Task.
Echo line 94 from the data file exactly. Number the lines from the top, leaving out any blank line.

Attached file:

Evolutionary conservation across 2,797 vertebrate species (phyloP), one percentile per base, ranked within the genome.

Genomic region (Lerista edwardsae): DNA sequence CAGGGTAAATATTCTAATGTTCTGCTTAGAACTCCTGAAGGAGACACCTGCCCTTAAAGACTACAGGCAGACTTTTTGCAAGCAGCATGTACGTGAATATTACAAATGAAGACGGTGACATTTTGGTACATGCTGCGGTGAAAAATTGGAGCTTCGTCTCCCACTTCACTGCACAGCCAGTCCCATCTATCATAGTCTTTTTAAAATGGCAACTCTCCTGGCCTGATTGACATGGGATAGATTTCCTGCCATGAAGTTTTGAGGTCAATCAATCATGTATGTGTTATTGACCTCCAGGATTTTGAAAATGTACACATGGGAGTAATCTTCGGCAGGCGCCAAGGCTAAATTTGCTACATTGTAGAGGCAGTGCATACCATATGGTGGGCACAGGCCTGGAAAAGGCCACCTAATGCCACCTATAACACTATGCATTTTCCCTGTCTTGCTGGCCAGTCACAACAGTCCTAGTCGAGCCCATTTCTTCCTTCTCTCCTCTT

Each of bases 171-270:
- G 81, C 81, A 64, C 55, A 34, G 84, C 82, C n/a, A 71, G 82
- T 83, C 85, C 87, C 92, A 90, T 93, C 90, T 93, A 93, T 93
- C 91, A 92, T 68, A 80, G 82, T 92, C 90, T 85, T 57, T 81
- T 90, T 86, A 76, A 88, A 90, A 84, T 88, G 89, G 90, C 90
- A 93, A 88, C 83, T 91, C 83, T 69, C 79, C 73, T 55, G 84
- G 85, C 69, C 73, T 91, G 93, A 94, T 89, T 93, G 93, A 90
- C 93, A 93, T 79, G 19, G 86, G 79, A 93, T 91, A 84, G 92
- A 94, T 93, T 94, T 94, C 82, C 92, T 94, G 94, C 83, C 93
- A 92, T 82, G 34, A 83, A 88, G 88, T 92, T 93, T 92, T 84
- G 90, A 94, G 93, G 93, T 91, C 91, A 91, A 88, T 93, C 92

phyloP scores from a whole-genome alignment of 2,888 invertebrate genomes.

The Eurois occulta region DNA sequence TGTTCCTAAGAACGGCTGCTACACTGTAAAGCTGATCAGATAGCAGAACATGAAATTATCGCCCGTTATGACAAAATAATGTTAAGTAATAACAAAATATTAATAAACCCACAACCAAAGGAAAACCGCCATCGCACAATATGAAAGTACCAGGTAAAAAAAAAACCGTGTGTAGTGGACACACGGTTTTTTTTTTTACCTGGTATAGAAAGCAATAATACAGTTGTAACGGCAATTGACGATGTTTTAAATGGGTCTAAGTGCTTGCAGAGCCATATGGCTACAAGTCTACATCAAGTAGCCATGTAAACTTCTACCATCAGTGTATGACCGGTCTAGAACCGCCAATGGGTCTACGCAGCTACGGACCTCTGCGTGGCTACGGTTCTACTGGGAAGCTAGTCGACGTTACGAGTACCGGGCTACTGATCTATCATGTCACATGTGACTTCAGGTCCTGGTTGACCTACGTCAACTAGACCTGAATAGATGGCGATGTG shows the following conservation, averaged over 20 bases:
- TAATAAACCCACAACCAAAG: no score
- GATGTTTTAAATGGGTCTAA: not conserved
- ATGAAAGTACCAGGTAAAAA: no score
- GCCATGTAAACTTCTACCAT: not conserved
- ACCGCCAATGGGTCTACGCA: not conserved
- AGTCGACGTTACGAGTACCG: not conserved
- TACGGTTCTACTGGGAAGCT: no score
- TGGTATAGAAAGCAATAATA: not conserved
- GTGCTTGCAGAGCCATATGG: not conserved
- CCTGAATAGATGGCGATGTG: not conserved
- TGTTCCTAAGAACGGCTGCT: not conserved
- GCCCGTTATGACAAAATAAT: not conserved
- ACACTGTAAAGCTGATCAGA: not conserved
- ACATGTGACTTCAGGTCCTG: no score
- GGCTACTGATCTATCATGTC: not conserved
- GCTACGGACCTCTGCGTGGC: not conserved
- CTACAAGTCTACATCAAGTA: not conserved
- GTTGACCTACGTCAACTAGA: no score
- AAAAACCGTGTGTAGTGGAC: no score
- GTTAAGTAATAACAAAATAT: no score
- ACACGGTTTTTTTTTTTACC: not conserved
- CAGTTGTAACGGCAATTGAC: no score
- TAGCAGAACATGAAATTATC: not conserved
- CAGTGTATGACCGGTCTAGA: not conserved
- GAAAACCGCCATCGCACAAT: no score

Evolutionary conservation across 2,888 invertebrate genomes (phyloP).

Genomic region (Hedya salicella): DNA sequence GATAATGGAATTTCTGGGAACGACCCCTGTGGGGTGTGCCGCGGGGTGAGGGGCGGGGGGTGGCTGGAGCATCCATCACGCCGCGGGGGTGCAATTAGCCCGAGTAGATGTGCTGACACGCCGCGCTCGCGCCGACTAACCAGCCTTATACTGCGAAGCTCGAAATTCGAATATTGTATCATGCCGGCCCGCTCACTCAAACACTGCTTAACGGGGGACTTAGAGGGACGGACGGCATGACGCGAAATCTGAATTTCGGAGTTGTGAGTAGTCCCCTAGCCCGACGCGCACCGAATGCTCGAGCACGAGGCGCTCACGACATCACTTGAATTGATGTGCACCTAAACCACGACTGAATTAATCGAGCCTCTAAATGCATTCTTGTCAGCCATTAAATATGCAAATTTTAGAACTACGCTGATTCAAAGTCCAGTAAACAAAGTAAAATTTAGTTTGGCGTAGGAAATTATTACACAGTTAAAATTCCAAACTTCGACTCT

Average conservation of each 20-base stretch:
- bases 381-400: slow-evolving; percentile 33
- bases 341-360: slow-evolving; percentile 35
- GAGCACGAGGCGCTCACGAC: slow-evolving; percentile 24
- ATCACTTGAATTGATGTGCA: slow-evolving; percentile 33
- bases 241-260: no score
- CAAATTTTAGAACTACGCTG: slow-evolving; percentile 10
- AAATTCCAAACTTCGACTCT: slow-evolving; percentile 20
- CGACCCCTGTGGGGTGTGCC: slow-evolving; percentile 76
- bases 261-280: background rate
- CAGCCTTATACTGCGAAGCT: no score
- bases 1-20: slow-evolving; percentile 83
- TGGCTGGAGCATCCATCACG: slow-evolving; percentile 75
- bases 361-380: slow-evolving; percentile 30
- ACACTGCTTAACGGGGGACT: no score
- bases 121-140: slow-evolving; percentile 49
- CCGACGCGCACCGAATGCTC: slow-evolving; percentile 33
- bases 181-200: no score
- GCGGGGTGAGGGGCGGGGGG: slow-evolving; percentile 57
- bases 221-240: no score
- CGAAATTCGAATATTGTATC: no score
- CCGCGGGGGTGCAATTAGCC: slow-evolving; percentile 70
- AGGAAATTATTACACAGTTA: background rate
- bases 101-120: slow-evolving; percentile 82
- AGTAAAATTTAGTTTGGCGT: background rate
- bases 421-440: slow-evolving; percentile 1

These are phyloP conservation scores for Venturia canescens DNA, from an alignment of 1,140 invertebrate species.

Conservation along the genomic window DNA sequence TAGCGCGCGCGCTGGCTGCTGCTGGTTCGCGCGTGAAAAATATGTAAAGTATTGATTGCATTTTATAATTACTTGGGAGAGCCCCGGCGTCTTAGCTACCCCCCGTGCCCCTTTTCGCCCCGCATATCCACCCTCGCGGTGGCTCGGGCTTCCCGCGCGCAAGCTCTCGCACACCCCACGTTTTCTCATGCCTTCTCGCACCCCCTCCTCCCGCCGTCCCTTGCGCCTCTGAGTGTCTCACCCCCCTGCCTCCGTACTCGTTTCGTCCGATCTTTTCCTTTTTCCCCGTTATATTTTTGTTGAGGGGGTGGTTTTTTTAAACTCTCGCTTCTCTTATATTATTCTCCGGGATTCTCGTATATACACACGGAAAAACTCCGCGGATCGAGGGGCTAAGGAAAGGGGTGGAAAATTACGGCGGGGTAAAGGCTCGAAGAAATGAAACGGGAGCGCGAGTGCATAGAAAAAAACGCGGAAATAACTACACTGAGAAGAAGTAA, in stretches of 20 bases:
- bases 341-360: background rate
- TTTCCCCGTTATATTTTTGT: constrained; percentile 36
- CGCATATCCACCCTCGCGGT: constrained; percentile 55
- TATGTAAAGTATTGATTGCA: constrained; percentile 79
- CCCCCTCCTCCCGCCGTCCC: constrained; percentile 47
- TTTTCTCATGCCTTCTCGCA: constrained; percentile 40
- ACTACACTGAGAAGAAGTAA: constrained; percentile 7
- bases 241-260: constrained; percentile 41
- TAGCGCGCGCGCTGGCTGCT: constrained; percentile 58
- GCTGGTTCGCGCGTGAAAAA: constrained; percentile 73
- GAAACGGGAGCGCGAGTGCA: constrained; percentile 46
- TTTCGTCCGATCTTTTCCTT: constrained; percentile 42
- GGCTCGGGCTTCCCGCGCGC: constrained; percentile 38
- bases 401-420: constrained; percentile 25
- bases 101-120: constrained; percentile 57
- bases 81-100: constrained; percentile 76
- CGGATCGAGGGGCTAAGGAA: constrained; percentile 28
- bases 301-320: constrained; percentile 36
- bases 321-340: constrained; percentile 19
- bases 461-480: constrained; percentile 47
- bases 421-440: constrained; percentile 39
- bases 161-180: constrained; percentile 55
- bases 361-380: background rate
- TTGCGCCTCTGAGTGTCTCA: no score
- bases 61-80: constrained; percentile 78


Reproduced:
- TTGCGCCTCTGAGTGTCTCA: no score